December 23, 2009 -- The active optical cable (AOC) market will predominantly use InfiniBand to interconnect supercomputer systems through 2012, according to the AOC report by LightCounting LLC. Other commercial protocols, such as Gigabit Ethernet, SAS, Fibre Channel, and PCI Express, will not reach significant volumes until 2012.
By 2013, the active optical cable segment will grow to $192 million, achieving 38.5% CAGR, with revenues split nearly evenly between higher volume 4-channel format and the higher priced 12-channel format. Consumer electronics interconnects, including optical versions of HDMI, DisplayPort, USB, and Intel's Light Peak, are not likely to achieve notable volumes until 2012.
"AOCs are positioned to become a disruptive force in telecommunications and datacom transceiver markets in the near future," said Brad Smith, senior vice president and lead analyst, LightCounting. "New manufacturing and device technologies developed in the AOC segment will spread beyond to other traditional transceivers products, enabling lower costs, increased features and performance, and AOCs will expand market opportunities for transceiver vendors by opening up new markets currently served by copper interconnects."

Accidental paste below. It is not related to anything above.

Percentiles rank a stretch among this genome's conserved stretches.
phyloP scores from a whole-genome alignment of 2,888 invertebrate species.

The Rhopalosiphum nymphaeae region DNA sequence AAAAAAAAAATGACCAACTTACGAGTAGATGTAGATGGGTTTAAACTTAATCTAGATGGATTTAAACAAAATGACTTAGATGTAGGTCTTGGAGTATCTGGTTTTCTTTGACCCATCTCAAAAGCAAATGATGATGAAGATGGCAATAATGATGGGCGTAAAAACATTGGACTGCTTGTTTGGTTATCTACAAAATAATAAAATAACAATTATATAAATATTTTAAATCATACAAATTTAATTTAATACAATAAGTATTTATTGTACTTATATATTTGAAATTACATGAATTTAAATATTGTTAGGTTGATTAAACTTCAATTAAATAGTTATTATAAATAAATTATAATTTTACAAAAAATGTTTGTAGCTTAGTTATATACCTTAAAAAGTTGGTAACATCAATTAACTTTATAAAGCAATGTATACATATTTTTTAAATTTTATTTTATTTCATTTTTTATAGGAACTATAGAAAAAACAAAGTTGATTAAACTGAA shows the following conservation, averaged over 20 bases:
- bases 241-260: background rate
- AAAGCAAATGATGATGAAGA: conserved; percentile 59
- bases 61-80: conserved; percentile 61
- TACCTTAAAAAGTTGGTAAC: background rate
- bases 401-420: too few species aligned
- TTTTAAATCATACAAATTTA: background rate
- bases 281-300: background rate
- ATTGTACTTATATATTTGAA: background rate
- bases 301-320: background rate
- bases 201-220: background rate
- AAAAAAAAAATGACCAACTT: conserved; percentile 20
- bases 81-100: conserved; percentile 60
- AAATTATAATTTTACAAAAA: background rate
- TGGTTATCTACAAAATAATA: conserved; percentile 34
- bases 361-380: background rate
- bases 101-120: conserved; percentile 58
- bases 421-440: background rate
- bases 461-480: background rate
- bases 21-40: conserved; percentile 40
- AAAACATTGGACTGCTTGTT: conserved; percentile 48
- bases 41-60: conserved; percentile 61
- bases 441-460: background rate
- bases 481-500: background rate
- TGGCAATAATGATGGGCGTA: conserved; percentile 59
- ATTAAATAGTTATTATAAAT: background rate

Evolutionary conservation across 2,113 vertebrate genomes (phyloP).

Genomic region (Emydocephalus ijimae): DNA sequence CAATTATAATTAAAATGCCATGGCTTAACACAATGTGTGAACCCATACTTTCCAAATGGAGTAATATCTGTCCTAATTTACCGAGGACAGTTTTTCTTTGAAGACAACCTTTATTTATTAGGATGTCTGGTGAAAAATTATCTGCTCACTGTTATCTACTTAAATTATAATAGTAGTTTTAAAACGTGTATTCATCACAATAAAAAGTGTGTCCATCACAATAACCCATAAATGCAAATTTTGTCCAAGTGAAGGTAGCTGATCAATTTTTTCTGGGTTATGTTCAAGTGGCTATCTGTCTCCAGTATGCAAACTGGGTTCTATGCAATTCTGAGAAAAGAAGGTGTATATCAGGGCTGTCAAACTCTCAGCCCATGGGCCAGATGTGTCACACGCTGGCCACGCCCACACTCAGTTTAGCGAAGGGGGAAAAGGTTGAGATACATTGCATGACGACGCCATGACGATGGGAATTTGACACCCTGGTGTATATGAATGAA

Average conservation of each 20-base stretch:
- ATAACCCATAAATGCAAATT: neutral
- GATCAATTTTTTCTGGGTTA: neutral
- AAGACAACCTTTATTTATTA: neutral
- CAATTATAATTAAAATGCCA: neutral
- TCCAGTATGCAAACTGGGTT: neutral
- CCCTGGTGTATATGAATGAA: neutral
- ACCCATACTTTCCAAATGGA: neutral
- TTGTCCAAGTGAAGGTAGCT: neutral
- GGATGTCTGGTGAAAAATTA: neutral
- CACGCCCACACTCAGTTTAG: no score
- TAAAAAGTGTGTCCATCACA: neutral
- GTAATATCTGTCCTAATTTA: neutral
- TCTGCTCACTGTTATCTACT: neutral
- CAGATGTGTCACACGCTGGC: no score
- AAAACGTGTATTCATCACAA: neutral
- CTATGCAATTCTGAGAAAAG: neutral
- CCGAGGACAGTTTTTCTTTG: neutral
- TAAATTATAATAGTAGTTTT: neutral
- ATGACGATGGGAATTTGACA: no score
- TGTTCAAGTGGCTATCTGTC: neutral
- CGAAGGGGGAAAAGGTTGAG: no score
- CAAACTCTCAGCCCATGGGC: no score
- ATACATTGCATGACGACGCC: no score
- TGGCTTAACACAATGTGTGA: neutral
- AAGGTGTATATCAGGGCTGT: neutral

"Given the growing significance of the AOC market and the need to address the sometimes overblown claims circulating in the media regarding the impact of this segment on the wider market, we have chosen to add AOCs to our forecast," said Vlad Kozlov, CEO and founder, LightCounting. "Until the systems infrastructure has been created and the basic need to transfer information at speeds greater than 10 Gbps appears, however, AOCs will remain the purview of InfiniBand interconnecting supercomputers."
The AOC Report analyzes the profiles of key vendors, the forces driving AOC development, and the current statistics for AOC implementation and sales, with a forecast through 2013, broken out by 4-channel and 12-channel data rates. The report is available now.